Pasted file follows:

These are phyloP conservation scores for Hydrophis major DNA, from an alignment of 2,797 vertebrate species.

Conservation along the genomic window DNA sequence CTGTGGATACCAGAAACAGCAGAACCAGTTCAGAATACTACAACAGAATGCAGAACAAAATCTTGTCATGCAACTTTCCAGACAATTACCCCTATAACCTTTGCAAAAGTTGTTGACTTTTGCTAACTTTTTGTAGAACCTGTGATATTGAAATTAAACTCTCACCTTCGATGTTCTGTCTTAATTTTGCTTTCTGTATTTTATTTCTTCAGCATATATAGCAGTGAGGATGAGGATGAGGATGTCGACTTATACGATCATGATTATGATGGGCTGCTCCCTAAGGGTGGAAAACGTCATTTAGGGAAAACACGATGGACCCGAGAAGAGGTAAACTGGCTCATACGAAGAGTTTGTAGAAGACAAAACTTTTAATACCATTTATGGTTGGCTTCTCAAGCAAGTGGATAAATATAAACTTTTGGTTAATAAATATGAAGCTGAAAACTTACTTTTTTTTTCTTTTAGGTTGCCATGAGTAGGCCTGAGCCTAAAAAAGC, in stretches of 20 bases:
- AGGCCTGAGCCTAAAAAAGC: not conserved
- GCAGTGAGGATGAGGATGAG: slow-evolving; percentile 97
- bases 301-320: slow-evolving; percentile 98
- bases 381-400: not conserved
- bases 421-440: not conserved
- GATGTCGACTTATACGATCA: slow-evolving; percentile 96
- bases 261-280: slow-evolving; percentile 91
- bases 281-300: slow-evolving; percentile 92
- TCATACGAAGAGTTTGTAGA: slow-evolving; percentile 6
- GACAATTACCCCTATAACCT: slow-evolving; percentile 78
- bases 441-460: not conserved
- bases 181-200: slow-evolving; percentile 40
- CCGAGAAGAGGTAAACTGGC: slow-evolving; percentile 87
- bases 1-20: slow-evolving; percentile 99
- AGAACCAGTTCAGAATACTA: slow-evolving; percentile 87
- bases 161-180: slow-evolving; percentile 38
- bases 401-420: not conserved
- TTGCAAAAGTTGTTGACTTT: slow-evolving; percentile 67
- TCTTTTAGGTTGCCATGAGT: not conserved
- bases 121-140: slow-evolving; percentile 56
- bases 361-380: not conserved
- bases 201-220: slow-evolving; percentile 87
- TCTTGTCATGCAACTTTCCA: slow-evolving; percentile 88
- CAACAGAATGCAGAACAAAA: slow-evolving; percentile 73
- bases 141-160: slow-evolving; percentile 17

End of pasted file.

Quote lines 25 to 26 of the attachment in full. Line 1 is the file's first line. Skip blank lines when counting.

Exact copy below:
- TCTTGTCATGCAACTTTCCA: slow-evolving; percentile 88
- CAACAGAATGCAGAACAAAA: slow-evolving; percentile 73